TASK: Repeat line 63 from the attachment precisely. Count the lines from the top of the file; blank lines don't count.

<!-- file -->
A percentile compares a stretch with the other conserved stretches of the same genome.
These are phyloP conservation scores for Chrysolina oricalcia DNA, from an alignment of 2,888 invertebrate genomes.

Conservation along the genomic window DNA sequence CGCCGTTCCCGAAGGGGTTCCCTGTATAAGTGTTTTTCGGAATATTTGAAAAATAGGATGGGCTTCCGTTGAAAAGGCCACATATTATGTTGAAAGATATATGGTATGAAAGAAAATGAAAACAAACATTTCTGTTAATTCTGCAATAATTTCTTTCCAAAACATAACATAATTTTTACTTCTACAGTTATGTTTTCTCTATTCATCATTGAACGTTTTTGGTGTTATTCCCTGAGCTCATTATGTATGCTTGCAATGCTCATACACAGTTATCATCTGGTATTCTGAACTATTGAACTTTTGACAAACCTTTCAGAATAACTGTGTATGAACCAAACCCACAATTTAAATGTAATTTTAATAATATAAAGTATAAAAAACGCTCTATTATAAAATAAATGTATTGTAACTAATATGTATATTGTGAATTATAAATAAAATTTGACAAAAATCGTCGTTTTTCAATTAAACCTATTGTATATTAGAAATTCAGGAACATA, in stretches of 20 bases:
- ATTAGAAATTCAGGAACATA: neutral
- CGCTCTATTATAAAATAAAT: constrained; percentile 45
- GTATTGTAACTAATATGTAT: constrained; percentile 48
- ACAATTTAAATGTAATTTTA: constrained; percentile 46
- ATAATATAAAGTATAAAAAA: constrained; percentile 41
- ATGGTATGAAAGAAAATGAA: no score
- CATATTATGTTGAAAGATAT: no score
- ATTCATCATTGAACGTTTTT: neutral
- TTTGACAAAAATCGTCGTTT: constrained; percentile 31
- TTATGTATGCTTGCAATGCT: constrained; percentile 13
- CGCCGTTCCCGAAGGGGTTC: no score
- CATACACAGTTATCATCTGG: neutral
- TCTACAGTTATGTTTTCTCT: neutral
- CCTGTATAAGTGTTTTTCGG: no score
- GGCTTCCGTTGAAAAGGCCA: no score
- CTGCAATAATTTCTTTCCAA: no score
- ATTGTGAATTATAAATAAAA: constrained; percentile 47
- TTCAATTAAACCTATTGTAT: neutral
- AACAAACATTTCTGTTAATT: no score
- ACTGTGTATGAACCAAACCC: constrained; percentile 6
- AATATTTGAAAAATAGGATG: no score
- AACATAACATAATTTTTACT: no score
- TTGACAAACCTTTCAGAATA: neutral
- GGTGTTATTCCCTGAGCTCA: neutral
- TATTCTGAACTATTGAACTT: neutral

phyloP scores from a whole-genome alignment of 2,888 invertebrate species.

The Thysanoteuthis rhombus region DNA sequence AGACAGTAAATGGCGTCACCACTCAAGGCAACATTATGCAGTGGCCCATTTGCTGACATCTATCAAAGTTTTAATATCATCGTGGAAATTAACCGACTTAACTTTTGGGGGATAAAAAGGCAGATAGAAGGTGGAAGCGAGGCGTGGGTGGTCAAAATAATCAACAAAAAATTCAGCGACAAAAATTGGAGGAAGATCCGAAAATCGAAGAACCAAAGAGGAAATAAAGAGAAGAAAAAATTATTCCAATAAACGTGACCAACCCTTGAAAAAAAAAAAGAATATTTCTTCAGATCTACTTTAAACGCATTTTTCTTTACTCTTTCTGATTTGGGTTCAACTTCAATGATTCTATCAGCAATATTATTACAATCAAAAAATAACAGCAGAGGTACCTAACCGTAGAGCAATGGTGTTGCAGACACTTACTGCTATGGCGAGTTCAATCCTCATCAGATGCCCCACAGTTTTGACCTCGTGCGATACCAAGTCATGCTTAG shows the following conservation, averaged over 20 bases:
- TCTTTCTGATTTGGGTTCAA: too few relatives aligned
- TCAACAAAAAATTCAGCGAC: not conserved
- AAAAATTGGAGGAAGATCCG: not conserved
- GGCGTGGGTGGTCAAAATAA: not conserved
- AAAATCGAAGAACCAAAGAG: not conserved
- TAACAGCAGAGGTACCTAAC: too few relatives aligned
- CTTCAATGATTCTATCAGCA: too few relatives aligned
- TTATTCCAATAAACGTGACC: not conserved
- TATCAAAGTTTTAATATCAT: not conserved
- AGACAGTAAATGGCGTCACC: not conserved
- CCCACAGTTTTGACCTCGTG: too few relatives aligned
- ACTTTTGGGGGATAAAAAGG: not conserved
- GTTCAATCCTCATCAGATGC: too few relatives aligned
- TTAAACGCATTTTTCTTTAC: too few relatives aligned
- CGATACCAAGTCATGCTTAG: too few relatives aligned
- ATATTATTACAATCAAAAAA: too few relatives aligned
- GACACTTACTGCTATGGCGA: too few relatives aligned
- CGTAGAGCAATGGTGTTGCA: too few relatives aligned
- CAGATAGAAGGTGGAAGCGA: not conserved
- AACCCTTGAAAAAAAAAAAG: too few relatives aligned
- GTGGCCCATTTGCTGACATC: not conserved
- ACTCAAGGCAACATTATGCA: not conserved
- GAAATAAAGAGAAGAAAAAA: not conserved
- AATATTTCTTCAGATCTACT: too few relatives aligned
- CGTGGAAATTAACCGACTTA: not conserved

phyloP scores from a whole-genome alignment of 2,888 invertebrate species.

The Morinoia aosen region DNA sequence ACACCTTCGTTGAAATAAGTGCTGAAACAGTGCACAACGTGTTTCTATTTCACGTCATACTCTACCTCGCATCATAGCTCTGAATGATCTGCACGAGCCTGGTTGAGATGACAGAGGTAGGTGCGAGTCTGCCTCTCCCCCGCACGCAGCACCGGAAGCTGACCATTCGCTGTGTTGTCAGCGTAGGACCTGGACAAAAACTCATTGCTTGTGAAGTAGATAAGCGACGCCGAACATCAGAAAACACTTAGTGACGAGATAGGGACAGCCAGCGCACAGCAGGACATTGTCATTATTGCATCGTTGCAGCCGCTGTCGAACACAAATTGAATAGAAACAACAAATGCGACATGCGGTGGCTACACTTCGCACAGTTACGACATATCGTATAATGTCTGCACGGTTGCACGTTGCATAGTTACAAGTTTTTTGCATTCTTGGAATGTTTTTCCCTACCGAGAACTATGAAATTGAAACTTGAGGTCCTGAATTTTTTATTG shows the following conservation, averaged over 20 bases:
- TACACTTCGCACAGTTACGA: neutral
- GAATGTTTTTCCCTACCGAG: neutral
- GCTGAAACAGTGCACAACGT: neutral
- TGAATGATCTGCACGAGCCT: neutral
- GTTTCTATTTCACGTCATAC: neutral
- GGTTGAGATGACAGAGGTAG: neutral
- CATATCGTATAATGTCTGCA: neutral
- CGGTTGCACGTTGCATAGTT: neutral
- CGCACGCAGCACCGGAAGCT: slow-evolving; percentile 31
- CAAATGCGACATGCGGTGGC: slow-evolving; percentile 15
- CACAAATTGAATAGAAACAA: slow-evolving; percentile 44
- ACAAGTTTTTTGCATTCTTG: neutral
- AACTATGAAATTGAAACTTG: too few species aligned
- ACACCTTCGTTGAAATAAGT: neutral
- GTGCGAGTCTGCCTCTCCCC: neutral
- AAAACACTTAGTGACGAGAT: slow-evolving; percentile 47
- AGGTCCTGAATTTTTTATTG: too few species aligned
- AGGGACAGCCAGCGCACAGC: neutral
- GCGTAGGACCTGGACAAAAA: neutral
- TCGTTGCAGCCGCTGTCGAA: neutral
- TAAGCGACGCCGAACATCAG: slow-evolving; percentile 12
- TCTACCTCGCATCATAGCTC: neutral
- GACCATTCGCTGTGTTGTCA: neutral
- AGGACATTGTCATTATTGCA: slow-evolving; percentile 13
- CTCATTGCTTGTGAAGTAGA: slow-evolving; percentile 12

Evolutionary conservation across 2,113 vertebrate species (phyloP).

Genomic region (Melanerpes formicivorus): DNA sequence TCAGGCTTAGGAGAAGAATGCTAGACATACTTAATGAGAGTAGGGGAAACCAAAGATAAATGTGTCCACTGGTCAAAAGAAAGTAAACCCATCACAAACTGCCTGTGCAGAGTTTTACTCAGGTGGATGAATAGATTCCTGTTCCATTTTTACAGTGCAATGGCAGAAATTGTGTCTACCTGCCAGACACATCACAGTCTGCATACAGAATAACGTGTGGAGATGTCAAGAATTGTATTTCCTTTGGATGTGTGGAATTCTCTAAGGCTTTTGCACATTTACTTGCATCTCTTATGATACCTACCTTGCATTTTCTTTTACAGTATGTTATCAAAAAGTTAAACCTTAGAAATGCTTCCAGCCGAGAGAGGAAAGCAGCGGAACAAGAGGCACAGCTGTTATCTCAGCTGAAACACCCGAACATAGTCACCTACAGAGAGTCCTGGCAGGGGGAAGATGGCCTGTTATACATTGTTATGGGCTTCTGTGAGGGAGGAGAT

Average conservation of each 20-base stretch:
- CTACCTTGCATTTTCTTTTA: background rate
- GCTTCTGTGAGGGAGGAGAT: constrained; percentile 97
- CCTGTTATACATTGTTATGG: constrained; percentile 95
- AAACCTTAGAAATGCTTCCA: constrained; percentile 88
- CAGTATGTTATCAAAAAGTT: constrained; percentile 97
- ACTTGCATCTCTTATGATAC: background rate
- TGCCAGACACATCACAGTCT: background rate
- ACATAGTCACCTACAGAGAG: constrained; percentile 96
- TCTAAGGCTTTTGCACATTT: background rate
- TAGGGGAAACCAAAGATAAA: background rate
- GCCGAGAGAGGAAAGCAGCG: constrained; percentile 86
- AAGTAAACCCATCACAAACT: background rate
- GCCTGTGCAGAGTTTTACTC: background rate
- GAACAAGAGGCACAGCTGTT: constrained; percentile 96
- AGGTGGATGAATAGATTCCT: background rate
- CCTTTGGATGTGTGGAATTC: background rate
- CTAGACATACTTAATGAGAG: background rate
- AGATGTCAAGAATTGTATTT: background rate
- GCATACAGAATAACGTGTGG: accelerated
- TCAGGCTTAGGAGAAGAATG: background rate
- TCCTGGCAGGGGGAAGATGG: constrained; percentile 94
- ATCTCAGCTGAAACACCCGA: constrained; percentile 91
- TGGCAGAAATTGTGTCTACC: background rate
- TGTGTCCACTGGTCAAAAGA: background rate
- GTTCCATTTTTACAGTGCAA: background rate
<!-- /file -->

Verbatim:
- GGTTGAGATGACAGAGGTAG: neutral